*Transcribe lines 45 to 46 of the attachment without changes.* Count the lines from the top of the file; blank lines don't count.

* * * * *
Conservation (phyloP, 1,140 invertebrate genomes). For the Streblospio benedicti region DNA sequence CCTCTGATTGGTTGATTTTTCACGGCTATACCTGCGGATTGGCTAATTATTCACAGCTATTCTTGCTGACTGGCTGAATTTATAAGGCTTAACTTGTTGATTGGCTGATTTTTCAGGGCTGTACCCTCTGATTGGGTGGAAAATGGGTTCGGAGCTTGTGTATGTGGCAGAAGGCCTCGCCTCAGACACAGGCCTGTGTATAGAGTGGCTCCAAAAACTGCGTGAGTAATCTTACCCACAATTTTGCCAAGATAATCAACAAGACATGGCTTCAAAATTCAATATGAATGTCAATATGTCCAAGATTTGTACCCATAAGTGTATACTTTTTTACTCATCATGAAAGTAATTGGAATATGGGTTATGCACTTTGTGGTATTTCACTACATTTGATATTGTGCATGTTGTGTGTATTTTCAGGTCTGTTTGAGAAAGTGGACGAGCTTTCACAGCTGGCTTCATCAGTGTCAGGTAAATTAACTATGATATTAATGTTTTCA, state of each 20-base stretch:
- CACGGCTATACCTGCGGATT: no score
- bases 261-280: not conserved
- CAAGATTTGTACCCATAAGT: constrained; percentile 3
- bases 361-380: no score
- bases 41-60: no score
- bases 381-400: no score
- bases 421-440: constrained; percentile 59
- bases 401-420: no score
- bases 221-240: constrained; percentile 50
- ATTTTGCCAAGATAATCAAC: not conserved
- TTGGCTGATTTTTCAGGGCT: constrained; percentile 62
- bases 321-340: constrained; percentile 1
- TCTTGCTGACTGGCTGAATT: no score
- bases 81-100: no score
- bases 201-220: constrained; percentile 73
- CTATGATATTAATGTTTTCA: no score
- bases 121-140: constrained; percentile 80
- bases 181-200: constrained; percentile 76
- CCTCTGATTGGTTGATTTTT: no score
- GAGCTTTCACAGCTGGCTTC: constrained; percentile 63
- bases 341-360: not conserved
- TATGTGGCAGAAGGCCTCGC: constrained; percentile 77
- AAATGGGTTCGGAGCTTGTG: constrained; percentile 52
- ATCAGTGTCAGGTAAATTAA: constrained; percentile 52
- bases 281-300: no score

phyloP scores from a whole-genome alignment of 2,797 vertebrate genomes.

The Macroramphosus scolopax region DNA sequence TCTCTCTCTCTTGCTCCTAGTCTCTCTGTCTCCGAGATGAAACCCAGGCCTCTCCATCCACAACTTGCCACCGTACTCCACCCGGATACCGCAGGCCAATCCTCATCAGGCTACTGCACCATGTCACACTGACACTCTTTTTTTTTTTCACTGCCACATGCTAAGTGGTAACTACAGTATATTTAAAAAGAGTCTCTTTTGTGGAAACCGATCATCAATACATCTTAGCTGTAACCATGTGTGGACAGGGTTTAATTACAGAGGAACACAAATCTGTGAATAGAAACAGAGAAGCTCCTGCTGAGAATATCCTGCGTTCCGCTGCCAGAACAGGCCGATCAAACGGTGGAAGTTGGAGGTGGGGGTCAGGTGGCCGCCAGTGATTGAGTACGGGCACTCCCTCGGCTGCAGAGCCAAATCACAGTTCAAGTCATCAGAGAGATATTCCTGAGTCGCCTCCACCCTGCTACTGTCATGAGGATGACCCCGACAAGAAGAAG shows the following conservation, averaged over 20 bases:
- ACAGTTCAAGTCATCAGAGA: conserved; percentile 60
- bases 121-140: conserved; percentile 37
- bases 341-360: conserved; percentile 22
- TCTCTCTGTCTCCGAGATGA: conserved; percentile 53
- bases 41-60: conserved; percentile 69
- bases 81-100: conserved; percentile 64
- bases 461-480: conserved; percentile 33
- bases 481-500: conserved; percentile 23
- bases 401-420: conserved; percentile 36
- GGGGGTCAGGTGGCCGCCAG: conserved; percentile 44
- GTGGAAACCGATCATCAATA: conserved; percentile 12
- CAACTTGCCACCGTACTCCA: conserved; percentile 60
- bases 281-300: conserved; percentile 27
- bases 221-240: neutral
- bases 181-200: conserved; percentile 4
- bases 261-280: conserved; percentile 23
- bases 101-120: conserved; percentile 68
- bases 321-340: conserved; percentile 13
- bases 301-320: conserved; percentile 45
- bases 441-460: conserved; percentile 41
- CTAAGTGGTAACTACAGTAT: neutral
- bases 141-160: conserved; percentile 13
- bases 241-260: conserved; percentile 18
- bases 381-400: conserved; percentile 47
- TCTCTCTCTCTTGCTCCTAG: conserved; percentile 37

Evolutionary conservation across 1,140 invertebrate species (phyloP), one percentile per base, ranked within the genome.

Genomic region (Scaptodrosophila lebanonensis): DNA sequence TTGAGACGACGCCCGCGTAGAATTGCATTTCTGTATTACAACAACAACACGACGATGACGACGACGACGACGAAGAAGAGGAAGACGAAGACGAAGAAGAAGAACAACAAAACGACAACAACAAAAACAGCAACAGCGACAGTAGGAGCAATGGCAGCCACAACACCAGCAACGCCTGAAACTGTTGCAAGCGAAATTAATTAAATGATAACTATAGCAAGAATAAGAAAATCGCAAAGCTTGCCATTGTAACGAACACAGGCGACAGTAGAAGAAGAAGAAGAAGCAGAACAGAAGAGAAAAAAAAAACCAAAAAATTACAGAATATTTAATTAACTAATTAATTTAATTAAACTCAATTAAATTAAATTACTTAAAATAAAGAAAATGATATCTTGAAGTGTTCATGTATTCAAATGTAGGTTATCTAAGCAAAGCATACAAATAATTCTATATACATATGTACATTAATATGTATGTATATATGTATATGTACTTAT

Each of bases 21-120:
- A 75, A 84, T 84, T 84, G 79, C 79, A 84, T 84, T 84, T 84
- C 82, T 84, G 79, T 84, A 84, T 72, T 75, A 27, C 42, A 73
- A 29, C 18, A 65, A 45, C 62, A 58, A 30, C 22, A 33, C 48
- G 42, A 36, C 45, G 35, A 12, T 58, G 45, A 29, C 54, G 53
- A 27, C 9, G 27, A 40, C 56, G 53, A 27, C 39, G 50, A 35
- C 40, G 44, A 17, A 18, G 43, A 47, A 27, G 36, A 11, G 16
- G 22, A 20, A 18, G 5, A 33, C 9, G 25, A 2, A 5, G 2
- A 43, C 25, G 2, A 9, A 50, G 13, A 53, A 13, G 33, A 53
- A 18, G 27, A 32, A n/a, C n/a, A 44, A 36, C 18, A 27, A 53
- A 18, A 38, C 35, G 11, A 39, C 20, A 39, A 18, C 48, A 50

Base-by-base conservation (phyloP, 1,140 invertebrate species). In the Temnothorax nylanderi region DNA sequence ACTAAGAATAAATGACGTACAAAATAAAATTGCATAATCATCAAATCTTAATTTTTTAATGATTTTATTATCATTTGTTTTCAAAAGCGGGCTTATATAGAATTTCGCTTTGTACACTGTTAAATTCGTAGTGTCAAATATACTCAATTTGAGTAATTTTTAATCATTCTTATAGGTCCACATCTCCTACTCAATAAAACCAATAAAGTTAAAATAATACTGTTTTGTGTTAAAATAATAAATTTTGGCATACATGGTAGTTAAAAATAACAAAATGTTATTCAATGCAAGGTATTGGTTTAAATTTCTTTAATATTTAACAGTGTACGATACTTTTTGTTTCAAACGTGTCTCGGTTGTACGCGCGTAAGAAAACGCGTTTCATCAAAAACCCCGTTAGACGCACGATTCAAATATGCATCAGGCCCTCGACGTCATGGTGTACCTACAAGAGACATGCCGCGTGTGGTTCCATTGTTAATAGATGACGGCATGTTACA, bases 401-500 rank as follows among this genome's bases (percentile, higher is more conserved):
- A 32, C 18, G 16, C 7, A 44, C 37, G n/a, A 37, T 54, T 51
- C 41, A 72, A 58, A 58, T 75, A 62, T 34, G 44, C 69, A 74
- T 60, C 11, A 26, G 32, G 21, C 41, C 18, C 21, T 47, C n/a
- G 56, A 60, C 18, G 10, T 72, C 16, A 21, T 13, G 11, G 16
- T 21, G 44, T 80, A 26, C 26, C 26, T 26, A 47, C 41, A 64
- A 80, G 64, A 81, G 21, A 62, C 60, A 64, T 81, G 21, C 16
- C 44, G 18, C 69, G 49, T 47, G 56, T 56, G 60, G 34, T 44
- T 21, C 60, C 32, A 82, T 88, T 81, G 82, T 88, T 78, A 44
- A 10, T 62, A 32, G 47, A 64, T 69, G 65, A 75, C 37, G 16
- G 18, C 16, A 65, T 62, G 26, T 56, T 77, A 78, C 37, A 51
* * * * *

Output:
- bases 101-120: conserved; percentile 68
- bases 321-340: conserved; percentile 13